Amherst Magazine

John G. Mann, Jr.
John G. Mann, Jr.

I recently wrote an In Memory piece on Harry Sisson not dreaming that I soon would be writing a similar piece on another old friend, Johnny Mann.  I had the pleasure of knowing Johnny and Harry for over 60 years.  It all started in 1947 when we together entered junior high school in Westfield, NJ.  Together we graduated from Westfield High School and matriculated as members of the Class of ’57.  I have but a few good friends that I have known so long.  It is with great sadness that I must acknowledge Johnny’s passing on June 12, 2008.

John, never particularly predictable, died unexpectedly of a heart attack while sleeping at his home in Jamaica, VT.  He appeared to be in excellent health so his passing caught family and friends by complete surprise.  John likely experienced no discomfort, he just never woke up.

John was born in Brooklyn, NY and was predeceased by his parents, John G. and Ann Mann.  His Mom passed away at the ripe age of 97 in January 2006, adding further to the surprise of Johnny’s passing at the tender age of 73.

While Johnny matriculated with us, his graduation was “deferred.”   John spent his sabbatical serving his country in the U.S. Army.  Returning to Amherst in 1958, John graduated in 1960 with a major in Economics.  In 1963 he graduated from the University of Virginia Law School and then began a distinguished career in labor relations, first with J.C. Penney Company and later with Associated Dry Goods.  John retired as a Vice President of Associated in 1989 to pursue his many other interests.

Following his return to Amherst Johnny met Jeanne Thomson, Mt. Holyoke, ’62, and they were married in December 1961.  The marriage produced two daughters, Lisa Mann in 1966 and Christina Benjamin in 1969.  Lisa resides in New Jersey and is a registered nurse and a graduate of Manhattan College.  Christina resides in North Carolina and is a veterinarian and a graduate of Bucknell University.  John is also survived by a son-in-law, John Benjamin, three grandchildren, Noah, Julia and Sam Benjamin, and a younger brother, David who resides in Colorado.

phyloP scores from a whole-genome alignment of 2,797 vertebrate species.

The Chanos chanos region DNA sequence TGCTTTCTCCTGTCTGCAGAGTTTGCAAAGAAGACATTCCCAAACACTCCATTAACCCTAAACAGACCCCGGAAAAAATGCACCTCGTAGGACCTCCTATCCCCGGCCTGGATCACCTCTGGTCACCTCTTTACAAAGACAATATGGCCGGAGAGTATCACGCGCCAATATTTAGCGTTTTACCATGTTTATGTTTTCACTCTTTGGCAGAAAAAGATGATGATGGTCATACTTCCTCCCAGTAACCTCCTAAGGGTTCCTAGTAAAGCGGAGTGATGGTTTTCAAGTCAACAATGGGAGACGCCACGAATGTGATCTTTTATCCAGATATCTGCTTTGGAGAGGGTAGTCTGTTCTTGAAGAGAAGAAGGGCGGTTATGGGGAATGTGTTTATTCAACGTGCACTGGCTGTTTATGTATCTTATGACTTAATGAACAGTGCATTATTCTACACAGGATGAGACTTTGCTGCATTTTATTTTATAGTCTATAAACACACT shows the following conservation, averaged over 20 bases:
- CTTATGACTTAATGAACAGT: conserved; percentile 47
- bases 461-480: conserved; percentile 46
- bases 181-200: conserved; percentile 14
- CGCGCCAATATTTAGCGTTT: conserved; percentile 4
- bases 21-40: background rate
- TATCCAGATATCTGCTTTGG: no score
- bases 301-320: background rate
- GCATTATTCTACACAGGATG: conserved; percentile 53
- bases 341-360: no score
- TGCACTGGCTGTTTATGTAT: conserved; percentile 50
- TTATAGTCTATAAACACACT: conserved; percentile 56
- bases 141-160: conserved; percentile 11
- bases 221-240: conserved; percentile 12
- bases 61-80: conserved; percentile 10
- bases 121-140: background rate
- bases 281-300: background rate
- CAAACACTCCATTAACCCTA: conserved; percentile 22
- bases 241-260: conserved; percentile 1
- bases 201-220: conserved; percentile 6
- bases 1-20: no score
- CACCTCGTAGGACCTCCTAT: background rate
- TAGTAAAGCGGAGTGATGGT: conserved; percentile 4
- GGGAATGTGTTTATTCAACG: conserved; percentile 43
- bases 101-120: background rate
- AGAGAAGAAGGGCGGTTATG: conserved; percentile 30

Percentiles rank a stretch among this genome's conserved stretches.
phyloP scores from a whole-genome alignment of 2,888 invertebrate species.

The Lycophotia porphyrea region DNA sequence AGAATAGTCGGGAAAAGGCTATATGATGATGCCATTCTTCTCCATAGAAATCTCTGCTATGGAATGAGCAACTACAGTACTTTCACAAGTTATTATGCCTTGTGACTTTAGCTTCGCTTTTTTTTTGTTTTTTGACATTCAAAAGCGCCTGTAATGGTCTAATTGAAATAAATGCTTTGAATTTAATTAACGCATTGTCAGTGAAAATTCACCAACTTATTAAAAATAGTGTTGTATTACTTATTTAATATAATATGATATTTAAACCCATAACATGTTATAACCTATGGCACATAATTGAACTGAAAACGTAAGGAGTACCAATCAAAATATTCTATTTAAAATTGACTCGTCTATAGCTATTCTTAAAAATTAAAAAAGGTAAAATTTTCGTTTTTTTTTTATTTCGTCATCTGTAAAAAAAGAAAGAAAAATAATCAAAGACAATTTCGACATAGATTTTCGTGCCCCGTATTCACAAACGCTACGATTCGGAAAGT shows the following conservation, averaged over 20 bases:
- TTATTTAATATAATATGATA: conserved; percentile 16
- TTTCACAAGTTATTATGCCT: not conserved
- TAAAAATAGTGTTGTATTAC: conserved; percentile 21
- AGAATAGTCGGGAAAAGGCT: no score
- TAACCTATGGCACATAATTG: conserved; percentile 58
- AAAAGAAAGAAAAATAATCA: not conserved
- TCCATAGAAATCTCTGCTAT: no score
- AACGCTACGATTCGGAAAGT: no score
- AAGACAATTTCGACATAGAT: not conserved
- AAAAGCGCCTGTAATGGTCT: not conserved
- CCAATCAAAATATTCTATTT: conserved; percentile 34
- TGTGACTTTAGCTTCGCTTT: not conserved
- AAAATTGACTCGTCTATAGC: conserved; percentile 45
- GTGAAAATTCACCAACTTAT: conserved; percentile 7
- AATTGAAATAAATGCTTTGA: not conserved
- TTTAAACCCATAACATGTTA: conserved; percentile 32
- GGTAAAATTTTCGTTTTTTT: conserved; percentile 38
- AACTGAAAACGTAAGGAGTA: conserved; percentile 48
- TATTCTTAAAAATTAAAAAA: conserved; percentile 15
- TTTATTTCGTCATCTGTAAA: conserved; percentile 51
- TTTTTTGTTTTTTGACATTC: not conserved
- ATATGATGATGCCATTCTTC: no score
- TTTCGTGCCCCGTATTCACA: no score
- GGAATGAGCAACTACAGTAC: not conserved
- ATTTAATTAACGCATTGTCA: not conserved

Following his retirement in 1989, John moved to Vermont.  In Jamaica he lived in an 1860’s farm house on six acres of land.    He also had a home in Savannah and in recent years split his time between the two homes.  For the past six years John’s best friend and partner was Carol McGregor, also of Savannah. 

John loved to tinker with his property in Vermont.  With his back hoe and bull dozer he delighted in rearranging the landscape.  When asked, “What are you doing with yourself now that you’re retired,” he would respond, “I bought myself a back hoe and I keep myself busy moving dirt.”  He also built, single handedly, two homes on the property.

John’s commitment to family was complete.  He was adored by his daughters and grandchildren and remained close to his brother and other family members.  John’s older daughter, Lisa wrote in his obituary that appeared in the New York Times, “He was an avid golfer, true BMW enthusiast, pianist and daily devotee of the Times crossword.  He was a rugged individualist who loved nature, had a dry wit and a facility for accomplishing any task.”  I will add that Johnny also loved to sing and sing well he did, hopefully now making heaven even more pleasant.

In closing, I will share with you Brother Dave’s remembrance of Johnny.  “John was hugely successful as a person, brother and father.  He was a Green Mountain guy at the end, but very few people I have known demonstrated such a strong leadership capability early in life yet achieved that potential as an adult.  If you were stranded on a desert island and had but one person to entrust your future life to, John was the guy.  He would figure out a way to get both of you off the island safely.  Back hoe, bull dozer or twigs and rope – he’d figure it out.”

John, you are and always will be missed.

Helping me with this were David Mann, Jeanne Thomson, Lisa Mann, Christina Benjamin and Carol McGregor.  I thank you all for your help.

-William P. Donohue '57

 

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